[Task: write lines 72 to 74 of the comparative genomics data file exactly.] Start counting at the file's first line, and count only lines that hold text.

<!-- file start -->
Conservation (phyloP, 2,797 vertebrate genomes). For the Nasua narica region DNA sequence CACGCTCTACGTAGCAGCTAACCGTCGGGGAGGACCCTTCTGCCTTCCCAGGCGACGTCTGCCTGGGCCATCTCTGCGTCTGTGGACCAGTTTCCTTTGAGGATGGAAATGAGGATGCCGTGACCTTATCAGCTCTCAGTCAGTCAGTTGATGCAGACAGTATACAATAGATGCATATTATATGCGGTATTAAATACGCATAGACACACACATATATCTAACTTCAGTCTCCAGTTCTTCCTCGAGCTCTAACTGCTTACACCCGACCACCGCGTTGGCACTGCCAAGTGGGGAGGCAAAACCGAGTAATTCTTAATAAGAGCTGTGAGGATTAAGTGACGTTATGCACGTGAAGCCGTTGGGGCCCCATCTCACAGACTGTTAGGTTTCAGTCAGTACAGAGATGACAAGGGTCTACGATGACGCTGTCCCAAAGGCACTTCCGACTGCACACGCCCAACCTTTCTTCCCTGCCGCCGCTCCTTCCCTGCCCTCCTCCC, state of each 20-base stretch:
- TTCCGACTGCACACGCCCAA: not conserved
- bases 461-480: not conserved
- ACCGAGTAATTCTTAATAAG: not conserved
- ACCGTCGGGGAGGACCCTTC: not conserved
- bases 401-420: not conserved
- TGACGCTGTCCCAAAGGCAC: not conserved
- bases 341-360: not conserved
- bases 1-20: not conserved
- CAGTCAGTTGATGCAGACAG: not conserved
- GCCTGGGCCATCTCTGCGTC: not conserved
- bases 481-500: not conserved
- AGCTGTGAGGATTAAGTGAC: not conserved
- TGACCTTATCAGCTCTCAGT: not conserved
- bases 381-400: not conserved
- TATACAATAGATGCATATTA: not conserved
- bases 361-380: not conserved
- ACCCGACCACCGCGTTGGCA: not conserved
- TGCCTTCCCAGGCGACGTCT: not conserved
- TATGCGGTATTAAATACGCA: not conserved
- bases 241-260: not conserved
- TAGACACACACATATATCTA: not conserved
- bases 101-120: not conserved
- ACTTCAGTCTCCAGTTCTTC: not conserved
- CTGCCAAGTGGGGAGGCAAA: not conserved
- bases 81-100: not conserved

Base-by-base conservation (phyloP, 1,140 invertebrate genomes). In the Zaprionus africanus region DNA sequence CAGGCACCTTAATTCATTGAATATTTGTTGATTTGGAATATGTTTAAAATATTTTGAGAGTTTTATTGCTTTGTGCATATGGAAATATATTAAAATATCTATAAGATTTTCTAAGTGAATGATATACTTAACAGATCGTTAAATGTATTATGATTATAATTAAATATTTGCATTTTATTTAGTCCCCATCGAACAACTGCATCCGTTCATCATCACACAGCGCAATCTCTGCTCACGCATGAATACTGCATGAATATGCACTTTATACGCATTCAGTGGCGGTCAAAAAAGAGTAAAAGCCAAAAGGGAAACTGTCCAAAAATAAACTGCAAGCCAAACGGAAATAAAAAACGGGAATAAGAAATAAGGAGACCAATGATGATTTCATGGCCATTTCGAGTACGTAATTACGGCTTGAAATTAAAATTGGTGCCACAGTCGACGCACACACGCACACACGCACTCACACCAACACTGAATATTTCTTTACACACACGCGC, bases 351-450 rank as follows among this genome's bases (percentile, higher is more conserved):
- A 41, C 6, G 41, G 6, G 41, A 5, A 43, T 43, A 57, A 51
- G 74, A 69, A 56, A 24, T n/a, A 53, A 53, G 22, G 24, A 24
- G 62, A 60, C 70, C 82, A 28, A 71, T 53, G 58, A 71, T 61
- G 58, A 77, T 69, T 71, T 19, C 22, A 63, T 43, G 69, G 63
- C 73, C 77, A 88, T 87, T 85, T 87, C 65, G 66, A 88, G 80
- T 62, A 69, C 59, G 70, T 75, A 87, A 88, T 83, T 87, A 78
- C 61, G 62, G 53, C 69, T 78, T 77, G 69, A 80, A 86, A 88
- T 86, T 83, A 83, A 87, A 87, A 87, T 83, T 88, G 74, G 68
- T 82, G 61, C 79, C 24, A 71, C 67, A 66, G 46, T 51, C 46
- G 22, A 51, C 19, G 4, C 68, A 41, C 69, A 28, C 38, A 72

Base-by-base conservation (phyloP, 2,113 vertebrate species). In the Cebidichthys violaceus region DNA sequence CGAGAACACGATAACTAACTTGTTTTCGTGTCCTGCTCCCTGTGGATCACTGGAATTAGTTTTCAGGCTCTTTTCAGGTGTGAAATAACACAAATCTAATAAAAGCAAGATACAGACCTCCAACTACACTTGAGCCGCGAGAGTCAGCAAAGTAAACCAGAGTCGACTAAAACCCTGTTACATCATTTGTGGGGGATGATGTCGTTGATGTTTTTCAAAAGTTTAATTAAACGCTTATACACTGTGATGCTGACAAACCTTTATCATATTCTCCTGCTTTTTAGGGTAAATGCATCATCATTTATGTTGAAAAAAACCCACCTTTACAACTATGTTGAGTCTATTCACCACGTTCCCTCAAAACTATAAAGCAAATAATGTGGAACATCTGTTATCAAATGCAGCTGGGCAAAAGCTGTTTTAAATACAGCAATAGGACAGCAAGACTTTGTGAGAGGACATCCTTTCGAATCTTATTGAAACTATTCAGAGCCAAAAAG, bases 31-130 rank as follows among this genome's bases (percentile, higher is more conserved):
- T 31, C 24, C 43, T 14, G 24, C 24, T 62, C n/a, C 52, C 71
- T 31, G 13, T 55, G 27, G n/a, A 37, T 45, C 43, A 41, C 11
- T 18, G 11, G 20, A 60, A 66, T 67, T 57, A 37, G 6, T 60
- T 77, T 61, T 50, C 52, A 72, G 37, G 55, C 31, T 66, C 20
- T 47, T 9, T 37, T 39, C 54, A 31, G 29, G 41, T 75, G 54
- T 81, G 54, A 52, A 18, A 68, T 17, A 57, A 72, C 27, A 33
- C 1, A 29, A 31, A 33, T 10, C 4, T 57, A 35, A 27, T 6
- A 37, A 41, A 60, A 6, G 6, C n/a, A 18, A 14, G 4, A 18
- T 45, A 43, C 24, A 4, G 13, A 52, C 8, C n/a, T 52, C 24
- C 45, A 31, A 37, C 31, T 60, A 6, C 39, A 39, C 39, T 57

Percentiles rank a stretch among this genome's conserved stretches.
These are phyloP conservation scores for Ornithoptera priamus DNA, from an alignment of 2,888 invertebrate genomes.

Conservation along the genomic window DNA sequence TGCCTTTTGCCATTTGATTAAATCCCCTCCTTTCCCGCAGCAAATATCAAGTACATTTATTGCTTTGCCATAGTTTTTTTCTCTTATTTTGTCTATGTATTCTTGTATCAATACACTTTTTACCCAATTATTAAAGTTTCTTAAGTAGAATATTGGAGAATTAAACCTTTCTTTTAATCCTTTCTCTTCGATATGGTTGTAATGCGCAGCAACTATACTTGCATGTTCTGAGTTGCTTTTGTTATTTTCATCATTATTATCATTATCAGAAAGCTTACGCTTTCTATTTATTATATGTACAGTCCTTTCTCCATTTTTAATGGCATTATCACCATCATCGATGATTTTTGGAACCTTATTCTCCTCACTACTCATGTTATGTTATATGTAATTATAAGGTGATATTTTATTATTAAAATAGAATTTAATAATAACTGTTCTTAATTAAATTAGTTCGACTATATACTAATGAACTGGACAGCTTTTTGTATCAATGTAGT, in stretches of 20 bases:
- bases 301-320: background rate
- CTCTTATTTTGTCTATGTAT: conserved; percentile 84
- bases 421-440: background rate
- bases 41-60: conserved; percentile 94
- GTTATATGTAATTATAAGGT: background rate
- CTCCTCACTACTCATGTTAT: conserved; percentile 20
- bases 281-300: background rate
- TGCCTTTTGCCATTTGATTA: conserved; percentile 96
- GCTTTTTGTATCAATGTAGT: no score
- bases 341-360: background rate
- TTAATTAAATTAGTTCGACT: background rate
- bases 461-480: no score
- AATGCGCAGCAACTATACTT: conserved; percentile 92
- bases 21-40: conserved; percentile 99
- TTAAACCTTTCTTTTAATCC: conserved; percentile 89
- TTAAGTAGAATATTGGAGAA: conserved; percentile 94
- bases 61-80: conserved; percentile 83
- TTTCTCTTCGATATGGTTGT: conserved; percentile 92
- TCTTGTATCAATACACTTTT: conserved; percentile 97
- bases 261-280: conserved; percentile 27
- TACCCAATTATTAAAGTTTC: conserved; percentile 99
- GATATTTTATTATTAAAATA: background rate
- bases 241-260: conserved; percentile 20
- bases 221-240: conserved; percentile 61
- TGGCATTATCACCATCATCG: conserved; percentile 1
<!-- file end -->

- TACCCAATTATTAAAGTTTC: conserved; percentile 99
- GATATTTTATTATTAAAATA: background rate
- bases 241-260: conserved; percentile 20